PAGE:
I Don’t Know What To Do

Created by Waleed Akhtar & Zoe Lafferty
Creative Destruction
Vault Festival (Network Theatre)

Zoe Lafferty and Waleed Akhtar Credit: Lidia Crisafulli
Waleed Akhtar Credit: Lidia Crisafulli
Zoe Lafferty Credit: Lidia Crisafulli

Late one evening of Extinction Rebellion’s April 2018 occupation of Waterloo Bridge, after the arrests had concluded for the night, we gathered round a young man playing on a cello, Bach’s Prelude No. 1, an extraordinary performance of a very moving piece of music.

The theatre director Zoe Lafferty thought it remarkable enough to phone her partner Tobasi in the Jenin camp in Palestine, wanting him to share in the experience.

As they spoke, she could hear the sound of gunshots in Jenin. “Two struggles... the rhythm different but both about survival.”

This is one of many striking scenes, dramatising Zoe’s contact since 2018 with Extinction Rebellion (XR) campaigning against climate change and her theatre work in Palestine. Always entertaining, this verbatim drama is an insider's glimpse of some of the moments in XR’s progress.

But it begins with the Israeli refusal to let her into Jenin back in 2018. They had spotted her social justice views on social media and thought it best to keep her out, a double blow that prevented her reaching Jenin’s world famous Freedom Theatre and the man she loved.

Still, there was plenty to do back in the UK, blocking roads with XR and even standing in the EU election on a platform fighting climate change.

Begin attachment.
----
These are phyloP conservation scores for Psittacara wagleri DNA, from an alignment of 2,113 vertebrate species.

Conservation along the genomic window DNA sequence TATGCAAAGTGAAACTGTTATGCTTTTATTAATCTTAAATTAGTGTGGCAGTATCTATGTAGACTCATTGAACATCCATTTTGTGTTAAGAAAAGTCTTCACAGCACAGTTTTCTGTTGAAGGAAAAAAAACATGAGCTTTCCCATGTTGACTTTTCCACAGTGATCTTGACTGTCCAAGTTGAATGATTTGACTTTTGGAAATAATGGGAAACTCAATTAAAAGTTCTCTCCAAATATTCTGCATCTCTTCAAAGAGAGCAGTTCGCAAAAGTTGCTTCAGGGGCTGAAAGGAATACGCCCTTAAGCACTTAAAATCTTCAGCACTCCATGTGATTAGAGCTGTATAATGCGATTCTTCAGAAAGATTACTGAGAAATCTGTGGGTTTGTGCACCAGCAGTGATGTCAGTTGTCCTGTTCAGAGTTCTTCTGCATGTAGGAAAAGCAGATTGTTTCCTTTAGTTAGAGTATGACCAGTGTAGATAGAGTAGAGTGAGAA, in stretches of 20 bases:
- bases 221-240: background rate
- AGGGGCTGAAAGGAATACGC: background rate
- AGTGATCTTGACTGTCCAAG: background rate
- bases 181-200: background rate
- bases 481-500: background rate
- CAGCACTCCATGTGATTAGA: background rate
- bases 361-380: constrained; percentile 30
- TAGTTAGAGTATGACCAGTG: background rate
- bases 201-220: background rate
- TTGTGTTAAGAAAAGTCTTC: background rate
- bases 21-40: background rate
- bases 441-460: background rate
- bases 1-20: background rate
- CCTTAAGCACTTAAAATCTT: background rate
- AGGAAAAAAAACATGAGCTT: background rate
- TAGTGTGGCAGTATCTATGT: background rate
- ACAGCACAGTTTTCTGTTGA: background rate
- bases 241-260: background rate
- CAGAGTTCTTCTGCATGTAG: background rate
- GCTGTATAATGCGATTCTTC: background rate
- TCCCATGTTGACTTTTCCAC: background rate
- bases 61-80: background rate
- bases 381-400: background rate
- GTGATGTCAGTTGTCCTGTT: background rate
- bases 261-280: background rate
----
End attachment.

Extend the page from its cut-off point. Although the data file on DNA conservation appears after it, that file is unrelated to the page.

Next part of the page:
Zoe may be an XR activist, but it doesn’t stop her casting a satiric eye over the organisation. There are some hilarious scenes from her first XR meeting, which included non-violent direct action training, recreated for us in the play with the help of a group of amused audience members.

Particularly funny is the depiction of a key founder of the organisation, Roger, “the non-hierarchical version of very much in charge.” With slightly wild, staring eyes, Roger, played with fine comedic effect by Waleed Akhtar, talks about the value of mass arrests and civil disobedience with the occasional reference to Gandhi, but conceding that, “I am a farmer. I would much rather be back with my carrots.”

Zoe isn’t so keen on breaking the law given it will cause further complications to her Jenin visits, but in sitting in the road trying to support a very emotional father worried about his child, she “accidentally” becomes one of the arrested.

In the back of a police van, she apologises to the officer for the disruption. Stony faced, he asks her what her ring is made of. When she tells him gold, he explains to her about the environmental devastation mining for gold has caused in Rosia Montana in his home country, Romania.

In court towards the end of the play, Zoe defends her breach of section 14 of the Highways Act with the argument of necessity; that a breach of the law was necessary to prevent a greater harm:

“I first went to Palestine ten years ago to work in a theatre… Working and living there, I grew to expect water shortage, electricity blackouts, Israeli military incursions, F16, bullets and bombs. But what I hadn’t expected was to fall in love…
“However, each time I return, the conditions under Israeli military occupation have got worse and something else was also shifting. Each summer, it was getting hotter and hotter and if we are experiencing temperatures of 40 degrees in the UK, you can only imagine what is happening in that part of the world. The climate crisis will soon make Palestine completely uninhabitable… [Palestinians] will become refugees for a second time… Our politicians are doing nothing… I wanted to do something… Is sitting on the road in protest not a proportional response to the crisis people are experiencing on the other side of the world today and for us tomorrow?”

Reviewer: Keith Mckenna

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